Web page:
Tuesday, November 09, 2010

Holiday Cookies – Fun Montessori Curriculum Opportunities

NAMC montessori curriculum opportunities holiday cookiesWhen I was a little girl one of my favorite Christmas traditions was making Spritz cookies with my mother. My sister and I would carefully add candied sprinkles to the white, red and green buttery cookies my mother had pressed out with the cookie press. Then, with eager anticipation, we waited for that first taste. Ahhhhh…now that “tasted” like Christmas.

Over the years, we tried many different Christmas cookies. Some we liked, some not so much. When I married my husband, he brought with him tasty Hungarian holiday treats that soon became part of our holiday tradition. There is something about cookies that make the holidays seem more festive.

Baking treats for the holidays in your Montessori classroom is a fun way to incorporate Cosmic Education, Cultural Geography, History, Math, Language, Science and Practical Life. Best of all, everyone gets to enjoy the treats they helped make. Here is a little history and tips about cookies to share with your Montessori students:

Holiday Cookies – Fun Montessori Curriculum Opportunities

The word “cookie” comes from the Dutch koeptje, which means small cake. The idea for cookies and crackers probably began with Neolithic farmers some 10,000 years ago, though I’ll be the first to admit their grain and water paste cooked on hot stones was a far cry from modern cookies. As time progressed, Middle Eastern cooks explored the possibilities of mixing butter, eggs, flour, and cream and sweetening them with honey or fruit.

When the Moors invaded Spain during the Middle Ages, they brought with them exotic spices that became popular throughout Europe. When sugar became available in Medieval Europe, it was both rare and costly. Due to this and the expense of spices and nuts, cookies were baked for special treats. Many Medieval holiday treats contained such ingredients as cinnamon, ginger, black pepper, almonds, and dried fruits. By the 1500s, the idea of Christmas cookies had caught on all across Europe, with German gingerbread, lebkuchen, being one of the first cookies traditionally associated with Christmas.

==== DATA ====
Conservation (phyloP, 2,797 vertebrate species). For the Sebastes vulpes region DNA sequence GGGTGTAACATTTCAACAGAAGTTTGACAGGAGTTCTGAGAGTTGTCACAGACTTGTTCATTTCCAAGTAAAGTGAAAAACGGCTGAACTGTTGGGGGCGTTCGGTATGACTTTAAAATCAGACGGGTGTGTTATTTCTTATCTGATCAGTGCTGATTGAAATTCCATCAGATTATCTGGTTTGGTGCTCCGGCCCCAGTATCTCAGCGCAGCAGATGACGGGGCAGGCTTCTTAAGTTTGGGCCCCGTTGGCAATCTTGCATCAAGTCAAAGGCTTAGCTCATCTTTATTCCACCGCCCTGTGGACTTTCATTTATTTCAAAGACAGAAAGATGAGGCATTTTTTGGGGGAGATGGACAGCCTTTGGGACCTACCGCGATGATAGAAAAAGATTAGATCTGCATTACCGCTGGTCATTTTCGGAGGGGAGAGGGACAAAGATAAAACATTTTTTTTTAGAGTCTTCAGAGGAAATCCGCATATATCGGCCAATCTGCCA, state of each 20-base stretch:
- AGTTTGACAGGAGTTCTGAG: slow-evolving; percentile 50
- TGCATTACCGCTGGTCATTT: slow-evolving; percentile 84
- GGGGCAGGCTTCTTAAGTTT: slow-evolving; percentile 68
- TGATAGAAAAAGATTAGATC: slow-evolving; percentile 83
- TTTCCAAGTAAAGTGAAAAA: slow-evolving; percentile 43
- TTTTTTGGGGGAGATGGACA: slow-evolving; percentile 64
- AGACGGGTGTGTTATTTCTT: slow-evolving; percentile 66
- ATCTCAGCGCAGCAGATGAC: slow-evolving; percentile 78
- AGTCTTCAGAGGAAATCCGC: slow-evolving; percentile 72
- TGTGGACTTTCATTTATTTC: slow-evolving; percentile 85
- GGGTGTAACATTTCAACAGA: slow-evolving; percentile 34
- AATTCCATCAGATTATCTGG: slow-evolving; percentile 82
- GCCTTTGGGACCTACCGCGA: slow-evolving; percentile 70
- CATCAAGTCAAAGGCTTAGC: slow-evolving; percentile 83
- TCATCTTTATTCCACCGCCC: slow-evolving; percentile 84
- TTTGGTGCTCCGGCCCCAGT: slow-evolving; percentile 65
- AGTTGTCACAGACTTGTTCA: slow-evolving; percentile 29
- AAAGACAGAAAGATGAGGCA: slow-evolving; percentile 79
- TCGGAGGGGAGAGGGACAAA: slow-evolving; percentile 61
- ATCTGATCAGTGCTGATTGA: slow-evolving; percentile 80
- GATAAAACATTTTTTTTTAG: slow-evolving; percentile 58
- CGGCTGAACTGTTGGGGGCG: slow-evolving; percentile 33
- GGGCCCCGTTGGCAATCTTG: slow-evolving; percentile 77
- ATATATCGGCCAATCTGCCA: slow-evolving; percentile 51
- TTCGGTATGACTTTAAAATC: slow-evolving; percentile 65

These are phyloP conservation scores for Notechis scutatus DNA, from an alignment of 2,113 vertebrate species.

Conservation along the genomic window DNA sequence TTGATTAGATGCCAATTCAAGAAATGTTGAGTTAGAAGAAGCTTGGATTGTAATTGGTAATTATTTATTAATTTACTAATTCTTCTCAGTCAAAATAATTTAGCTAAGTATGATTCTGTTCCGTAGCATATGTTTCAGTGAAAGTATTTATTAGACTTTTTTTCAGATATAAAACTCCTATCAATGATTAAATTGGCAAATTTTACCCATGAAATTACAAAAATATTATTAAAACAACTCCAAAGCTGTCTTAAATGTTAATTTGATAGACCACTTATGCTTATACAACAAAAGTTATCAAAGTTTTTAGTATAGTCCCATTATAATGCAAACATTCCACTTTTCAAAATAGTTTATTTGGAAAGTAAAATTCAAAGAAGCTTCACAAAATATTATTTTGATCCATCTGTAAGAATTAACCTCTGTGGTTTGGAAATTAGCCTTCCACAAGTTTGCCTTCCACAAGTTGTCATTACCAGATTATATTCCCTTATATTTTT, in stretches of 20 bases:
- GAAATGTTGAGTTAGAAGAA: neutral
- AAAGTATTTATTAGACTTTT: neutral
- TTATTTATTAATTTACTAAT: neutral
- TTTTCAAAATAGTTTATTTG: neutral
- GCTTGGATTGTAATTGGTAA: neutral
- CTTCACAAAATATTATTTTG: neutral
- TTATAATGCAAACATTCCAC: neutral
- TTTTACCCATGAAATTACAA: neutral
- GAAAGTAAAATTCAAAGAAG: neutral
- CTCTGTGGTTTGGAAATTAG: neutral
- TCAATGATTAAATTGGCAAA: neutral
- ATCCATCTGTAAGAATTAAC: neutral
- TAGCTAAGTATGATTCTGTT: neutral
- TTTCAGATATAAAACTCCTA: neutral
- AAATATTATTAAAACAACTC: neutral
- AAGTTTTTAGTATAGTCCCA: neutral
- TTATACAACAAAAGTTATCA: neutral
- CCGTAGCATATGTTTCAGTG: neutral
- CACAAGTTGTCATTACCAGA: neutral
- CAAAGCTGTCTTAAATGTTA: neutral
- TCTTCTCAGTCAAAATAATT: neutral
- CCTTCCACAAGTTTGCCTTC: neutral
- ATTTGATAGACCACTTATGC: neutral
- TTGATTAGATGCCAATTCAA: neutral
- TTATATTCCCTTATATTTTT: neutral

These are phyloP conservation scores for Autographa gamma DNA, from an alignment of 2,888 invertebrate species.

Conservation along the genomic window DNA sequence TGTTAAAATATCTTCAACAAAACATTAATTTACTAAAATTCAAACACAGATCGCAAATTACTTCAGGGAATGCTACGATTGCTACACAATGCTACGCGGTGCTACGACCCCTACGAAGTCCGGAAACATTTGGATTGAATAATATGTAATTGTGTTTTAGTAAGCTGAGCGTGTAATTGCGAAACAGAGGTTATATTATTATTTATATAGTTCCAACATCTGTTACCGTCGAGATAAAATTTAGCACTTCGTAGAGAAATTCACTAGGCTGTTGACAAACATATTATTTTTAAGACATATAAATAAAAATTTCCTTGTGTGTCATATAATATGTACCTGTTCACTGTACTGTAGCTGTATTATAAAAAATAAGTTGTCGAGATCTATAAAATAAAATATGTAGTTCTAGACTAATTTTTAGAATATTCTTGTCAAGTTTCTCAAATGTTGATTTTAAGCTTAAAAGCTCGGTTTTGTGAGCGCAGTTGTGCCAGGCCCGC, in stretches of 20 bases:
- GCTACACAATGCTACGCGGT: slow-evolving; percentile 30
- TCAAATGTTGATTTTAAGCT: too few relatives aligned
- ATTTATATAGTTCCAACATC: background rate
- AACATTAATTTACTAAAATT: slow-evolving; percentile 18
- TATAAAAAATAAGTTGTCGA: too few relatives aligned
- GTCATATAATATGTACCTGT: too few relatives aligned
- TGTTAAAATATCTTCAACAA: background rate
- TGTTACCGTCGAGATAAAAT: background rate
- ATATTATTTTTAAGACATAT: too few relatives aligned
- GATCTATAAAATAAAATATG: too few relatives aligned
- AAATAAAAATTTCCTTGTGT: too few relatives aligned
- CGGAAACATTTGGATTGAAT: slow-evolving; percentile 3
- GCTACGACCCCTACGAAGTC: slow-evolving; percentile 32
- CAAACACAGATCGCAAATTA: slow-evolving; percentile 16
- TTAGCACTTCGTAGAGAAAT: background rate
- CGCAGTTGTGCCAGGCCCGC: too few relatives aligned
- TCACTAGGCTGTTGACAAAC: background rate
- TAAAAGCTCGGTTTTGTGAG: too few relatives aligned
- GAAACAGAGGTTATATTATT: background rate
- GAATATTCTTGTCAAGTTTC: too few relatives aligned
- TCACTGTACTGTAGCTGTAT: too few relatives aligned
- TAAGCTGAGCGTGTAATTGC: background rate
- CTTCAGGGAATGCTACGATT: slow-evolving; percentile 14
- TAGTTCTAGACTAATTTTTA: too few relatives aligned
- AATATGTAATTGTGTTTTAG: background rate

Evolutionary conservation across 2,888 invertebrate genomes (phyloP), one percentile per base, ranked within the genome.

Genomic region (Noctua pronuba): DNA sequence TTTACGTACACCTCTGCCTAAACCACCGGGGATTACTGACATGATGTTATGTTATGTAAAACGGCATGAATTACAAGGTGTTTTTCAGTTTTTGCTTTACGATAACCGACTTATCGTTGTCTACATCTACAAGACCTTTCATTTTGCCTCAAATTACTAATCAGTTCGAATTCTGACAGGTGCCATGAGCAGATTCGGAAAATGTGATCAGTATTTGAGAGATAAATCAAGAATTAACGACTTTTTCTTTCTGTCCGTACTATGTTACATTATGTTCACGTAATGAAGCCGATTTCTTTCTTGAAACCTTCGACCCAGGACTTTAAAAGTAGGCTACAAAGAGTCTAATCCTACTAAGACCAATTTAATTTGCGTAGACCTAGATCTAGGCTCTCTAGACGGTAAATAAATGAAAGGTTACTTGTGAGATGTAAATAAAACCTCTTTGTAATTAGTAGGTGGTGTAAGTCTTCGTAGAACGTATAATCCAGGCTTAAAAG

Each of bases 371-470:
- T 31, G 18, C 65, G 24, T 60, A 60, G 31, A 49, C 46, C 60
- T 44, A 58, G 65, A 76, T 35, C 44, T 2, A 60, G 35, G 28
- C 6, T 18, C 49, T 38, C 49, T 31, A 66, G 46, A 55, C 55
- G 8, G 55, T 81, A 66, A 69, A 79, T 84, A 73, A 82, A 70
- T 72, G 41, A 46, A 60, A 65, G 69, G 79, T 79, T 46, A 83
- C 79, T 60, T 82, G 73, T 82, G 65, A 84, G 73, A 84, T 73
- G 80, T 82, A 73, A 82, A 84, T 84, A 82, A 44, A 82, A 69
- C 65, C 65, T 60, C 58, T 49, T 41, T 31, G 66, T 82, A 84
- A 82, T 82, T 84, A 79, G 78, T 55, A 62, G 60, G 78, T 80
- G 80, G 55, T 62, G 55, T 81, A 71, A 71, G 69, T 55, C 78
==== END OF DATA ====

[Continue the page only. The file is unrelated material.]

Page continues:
You can also use the idea of holiday treats to encourage your students to share their diverse cultural traditions at this time of year, and to explore what kind of holiday treats they enjoy with their celebrations.

Baking Holiday Treats in the Montessori Classroom
Here are some helpful hints for baking in the Montessori environment:
  • Select a recipe that is age appropriate. Cut-out sugar cookies are always fun. Refrigerated dough can be rolled out, cut into shapes, and decorated by children of all ages
  • Have plenty of help. Parent volunteers are really important, especially when working with younger students. Toddler and preschool aged children really need one-on-one supervision. And it is always important to have a few extra sets of hands to help with preparation and clean up.
  • Expect a mess! Cover the tops of tables with bulletin board paper or paper tablecloths that can be rolled up later and recycled. You may think about covering the floor, as well.
  • Avoid cookies sticking to the pans by lining them with parchment paper.
  • Encourage your Montessori students to observe how mixtures behave and chemical reactions take place as you prepare your cookie dough and bake the treats.
  • You may wish to limit the amount of cookies eaten at a time, i.e., students may eat one at school and take the rest home to share with family.
  • Kids of all ages love sprinkles. Be sure to have plenty on hand so you don’t run out.
  • Play holiday music in the background of your Montessori classroom. Have a sing-along while you’re baking and decorating.
With a prepared environment and lots of enthusiasm, your Montessori holiday baking will be a fun and delicious activity for everyone!
As much as possible, NAMC’s web blog reflects the Montessori curriculum as provided in its teacher training programs. We realize and respect that Montessori schools are unique and may vary their schedules and offerings in accordance with the needs of their individual communities. We hope that our readers will find our articles useful and inspiring as a contribution to the global Montessori community.
© North American Montessori Center - originally posted in its entirety at Montessori Teacher Training on Tuesday, November 9, 2010.


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